However, the Indian scholars give a deeper significance to the term "Upa-ni-sad," By reading the word 'sad' to mean "destruction," the term 'Upa-ni-sad' means a literature that destroys our present ignorance of Reality by revealing the experience of the Supreme; and when 'sad' means 'approach,' then the term indicates that it is a literature that helps the student to approach or to attain the Supreme Wisdom.
Altogether there are about 280 Upanisad-s so far unearthed, and the scholars are still continuing their research in fixing up their authenticity and the relative dates of their composition, and, therefore, the chronology of their development. Hundred and eight of them have already been accepted by the Pandita-class as orthodox and authentic texts. Of these .108 Upanisad-s, eleven have been commented upon by the recent master-minds, the Acarya-s like Sri Sankara, Ramanuja and Madhava. Because of the exhaustive and learned exposition by these master-minds, the eleven Upanisad-s have become naturally, the most important texts for the students.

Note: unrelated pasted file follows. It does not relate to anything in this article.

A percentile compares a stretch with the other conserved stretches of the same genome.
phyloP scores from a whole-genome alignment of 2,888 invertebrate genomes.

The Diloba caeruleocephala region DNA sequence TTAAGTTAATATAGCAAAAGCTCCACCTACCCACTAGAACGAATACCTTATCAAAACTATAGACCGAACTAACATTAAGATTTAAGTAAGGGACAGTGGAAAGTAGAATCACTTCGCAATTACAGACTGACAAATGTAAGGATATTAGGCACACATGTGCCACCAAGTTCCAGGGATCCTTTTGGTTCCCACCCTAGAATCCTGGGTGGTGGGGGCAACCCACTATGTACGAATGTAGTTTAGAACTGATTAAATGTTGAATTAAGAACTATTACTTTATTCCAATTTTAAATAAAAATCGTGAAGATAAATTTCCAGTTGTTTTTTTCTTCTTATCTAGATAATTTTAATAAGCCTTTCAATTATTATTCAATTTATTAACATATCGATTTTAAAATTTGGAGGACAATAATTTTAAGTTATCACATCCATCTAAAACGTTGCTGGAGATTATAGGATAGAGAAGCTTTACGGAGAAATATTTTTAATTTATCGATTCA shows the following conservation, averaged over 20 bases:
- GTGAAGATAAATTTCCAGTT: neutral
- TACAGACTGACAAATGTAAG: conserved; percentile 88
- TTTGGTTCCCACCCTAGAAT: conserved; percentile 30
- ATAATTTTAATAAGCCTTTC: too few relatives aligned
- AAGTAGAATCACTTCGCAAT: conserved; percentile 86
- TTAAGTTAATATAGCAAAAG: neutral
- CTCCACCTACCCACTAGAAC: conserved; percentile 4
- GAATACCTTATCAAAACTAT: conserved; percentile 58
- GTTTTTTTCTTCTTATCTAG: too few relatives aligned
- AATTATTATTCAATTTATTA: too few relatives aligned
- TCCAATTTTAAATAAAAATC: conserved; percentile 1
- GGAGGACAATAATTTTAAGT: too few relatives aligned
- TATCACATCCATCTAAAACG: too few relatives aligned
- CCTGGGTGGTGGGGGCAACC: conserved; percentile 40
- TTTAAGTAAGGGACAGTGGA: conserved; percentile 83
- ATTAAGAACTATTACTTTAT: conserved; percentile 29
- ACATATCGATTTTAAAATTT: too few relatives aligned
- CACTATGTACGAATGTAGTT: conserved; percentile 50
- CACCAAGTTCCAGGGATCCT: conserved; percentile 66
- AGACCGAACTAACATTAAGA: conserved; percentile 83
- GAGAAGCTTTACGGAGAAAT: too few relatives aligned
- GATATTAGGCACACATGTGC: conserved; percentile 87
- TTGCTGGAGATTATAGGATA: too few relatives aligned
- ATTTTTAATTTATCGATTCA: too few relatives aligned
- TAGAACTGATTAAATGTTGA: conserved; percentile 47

Relatively therefore, the Upanisad-s other than these eleven are considered as minor ones. It must be particularly noted that they are not minor ones in their contents or in the depth of their thoughts or in the completeness of their exposition. They are minor only with reference to the knowledge the students have already gathered from the eleven Upanisad-s with the help of the famous exhaustive Bhasya-s.
In fact, some of the Minor Upanisad-s, with their revealing expressions and vivid terms of exposition throw a flood of light to illuminate some of the unrevealed corners in the major eleven Upanisad-s. Very often the Minor Upanisad-s repeat the stanzas and mantra-s of the Major Upanisad-s. In short, after a complete study of the elaborate commentaries that open up the intricate philosophical categories of Hinduism, as expounded in the Major Upanisad-s, to all serious students, these texts become, in fact, elementary and minor: elementary in contents and minor in stature.
These Upanisad-s are generally prescribed for all students who ha-ve already gone through an extensive study of at least five or six of the "Major" Upanisad-s. For them reflection upon the "Minor" Upanisad-s becomes, as it were, an interesting revision of what they had already gathered from the "main" Upanisad-s.